Under this framework that you explained to us earlier this evening, is there a risk of a race to the bottom that, whether it’s the U.K. or whether it’s some small country in the South Pacific or whatever, that they will have the capability for a spaceport, for a launch site. And they will have very permissive regulation. And they will draw the investment. And they will have—they will end up with much less effective supervision of these activities than a more responsible country like the United States?
GABRYNOWICZ: Well, a race to the bottom question I think you need to direct engineers, technicians, and economists. The only thing I would point out is there is a spaceport in the United States, Spaceport America. And it is still struggling to fit its business case. So I think there’s going to be some shakeout on those activities.
GARVER: But I think your point is a great one. And shame on the U.S. if we’re going to lose to Great Britain, come on, as somebody who is going to be great explorers of space and capitalize on those new markets. So I think the race to the bottom is more a reference to if we overregulate and people go overseas we’re not going to have the capability, as in drones. So because of my aviation career now, I will say we have the same concern. But we also don’t want these things to be unsafe. So I think this country needs to do better. And our government really is all about allowing this to happen. We’re the capitalists, so, we got to find a way to do it.
Q: Konstantin Kakaes with the New America Foundation.
I wanted to ask you all sort of about geostationary orbit, basically, which seems to me, at an international level, probably better regulated than anything lower down or higher up, in a kind of, like, weird way through the ITU, that sort of evolved organically over time. And sort of both geostationary orbit in and of itself and the future there, and sort of what lessons that has for farther away and closer to Earth.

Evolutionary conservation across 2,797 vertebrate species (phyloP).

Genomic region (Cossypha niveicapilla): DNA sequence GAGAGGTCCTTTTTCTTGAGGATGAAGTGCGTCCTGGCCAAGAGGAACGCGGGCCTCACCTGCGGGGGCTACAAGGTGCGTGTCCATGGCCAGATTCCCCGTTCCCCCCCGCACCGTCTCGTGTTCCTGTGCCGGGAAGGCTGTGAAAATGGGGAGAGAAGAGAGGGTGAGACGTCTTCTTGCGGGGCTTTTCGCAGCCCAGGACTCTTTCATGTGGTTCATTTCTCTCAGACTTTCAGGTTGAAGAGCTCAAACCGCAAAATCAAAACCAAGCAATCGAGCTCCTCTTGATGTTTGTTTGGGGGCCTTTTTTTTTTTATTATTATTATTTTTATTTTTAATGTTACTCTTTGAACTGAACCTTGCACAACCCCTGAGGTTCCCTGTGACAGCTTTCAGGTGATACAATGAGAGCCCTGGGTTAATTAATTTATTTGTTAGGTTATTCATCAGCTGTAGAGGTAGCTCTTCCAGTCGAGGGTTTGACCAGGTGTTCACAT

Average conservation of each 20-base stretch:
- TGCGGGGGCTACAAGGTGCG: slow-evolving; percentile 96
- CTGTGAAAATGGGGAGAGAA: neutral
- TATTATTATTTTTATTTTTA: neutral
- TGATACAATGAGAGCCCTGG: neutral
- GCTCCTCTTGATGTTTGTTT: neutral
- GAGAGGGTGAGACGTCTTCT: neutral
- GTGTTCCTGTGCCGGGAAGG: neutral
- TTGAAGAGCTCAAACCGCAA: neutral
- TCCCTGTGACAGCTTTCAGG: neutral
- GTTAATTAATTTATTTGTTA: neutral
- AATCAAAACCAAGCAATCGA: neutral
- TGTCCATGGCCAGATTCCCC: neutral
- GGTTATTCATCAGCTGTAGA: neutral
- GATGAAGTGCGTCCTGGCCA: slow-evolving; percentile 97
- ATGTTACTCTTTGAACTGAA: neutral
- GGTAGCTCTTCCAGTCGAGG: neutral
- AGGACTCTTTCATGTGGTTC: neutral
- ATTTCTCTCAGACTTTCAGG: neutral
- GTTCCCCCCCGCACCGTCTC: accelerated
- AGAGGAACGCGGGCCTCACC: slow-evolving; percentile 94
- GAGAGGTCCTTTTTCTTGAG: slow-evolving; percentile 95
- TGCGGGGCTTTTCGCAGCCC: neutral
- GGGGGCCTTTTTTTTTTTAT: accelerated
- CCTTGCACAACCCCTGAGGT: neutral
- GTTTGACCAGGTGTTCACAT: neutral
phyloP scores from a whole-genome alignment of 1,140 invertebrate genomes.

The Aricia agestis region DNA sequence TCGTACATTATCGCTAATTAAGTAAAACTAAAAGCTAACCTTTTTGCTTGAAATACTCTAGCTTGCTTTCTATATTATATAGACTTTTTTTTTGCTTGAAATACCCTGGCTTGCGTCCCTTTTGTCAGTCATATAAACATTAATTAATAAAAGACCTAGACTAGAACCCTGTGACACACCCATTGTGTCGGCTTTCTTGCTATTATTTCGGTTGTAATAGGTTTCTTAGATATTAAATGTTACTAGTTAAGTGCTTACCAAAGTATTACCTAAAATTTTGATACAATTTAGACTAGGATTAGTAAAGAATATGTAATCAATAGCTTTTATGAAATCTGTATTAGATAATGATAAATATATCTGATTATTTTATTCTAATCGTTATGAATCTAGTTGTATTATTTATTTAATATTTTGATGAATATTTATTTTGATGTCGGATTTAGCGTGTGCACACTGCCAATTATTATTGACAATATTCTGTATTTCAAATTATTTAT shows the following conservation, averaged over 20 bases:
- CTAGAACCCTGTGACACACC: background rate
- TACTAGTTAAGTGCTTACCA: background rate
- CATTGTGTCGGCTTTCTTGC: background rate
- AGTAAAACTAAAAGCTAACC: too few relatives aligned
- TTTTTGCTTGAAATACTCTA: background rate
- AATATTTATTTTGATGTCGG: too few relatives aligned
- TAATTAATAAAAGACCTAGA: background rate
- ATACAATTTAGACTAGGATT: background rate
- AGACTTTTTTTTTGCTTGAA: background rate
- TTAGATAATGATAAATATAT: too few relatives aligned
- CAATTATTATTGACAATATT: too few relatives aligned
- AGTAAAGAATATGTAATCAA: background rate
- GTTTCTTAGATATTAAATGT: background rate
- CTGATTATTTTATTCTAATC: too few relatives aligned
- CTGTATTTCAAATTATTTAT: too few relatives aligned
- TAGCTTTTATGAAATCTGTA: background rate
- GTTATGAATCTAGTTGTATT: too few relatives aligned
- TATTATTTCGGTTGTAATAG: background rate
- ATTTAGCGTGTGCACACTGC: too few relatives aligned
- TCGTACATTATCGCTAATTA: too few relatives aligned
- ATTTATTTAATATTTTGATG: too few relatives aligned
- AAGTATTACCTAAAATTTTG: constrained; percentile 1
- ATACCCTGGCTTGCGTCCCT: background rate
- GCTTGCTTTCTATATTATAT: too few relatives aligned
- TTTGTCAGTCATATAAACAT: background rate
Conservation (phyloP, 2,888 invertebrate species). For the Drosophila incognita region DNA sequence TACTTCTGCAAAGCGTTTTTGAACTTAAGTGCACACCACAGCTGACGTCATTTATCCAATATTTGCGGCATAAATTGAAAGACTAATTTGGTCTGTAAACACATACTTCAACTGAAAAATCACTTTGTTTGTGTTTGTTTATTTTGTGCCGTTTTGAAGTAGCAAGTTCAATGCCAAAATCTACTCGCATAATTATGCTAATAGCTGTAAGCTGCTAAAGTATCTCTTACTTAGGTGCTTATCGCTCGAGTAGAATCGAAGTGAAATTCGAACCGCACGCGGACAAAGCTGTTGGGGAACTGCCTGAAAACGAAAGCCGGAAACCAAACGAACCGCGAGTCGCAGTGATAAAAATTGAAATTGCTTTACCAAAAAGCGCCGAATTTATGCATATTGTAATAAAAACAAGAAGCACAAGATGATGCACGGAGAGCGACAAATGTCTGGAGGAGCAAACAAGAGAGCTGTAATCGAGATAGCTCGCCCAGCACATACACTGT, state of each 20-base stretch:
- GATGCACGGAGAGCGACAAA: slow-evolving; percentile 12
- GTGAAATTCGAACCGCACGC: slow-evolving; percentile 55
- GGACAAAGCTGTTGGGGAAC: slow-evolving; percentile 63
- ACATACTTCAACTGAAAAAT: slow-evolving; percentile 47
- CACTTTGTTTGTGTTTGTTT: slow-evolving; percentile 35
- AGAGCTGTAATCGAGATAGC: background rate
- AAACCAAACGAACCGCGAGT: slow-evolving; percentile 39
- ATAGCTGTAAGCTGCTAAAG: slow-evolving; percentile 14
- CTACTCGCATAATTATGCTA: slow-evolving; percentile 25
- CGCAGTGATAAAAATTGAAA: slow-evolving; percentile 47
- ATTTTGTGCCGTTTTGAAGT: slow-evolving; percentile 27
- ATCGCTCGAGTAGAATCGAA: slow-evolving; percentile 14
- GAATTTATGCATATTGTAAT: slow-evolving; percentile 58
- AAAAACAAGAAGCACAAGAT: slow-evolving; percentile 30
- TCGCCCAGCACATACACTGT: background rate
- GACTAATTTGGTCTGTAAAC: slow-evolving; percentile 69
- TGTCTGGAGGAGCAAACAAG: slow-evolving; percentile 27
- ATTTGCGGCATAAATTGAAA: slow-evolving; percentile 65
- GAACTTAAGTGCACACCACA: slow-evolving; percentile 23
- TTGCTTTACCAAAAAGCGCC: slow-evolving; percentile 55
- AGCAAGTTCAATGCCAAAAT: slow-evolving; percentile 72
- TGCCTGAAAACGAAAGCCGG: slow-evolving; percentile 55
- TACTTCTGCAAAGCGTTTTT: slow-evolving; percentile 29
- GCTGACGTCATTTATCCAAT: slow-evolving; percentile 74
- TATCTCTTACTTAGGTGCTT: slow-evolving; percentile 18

GABRYNOWICZ: Well, the regulation of geostationary orbit came into being based on how radio frequencies had been regulated. And, I mean, it’s—the ITU is insanely political. It’s a difficult place to get things done. But ultimately, one of the reasons it exists and works to a fair degree is there’s a two-step process. At the national level, a nation decides which satellite provider operator is going to go forward and seek the slot. And then they go into the international system and do that. Also, with geo it’s—you know, technology changes. So it’s so much easier to get many more satellites in there than when they first started. But you’ve still got the laws of physics. And human-made law does not outdo the laws of physics. So to some degree, to get as many satellites as possible up there to serve what needs to be done, there has to be some recognition of the physics involved.
GARVER: But I think that reinforces the point also that these things that we are able to do when they rise to the occasion. So geostationary satellites make billions of dollars. And so we found a way—(laughs)—both internationally and nationally to make that work. And so when you’re doing that, I just don’t think you—as much as I would love for our government to lay out the red carpet in advance, that is typically not the way we do it. You got to challenge it and get the things changed along the way. It’s no secret—you know, we wouldn’t have had the Outer Space Treaty if we weren’t really going to be landing on the moon, when we needed something. Those are the kinds of things that go together.
RICHARDS: And really, just to recognize that there is a lot of great work now. And I think we’re very close to that law that’s going to serve a lot of commercial players. As it is right now, we need to—we, Moon Express, need to go back for our second, and probably our third, payload review, under this uncertain sort of—
GARVER: Oh, I’m not defending them. I’m just explaining, don’t stop.
RICHARDS: Well, thank you. I’m not. I promise.
GABRYNOWICZ: I would give the same advice.
DUELFER: Here, yeah.
Q: Hi. Thanks. This is a super fascinating discussion.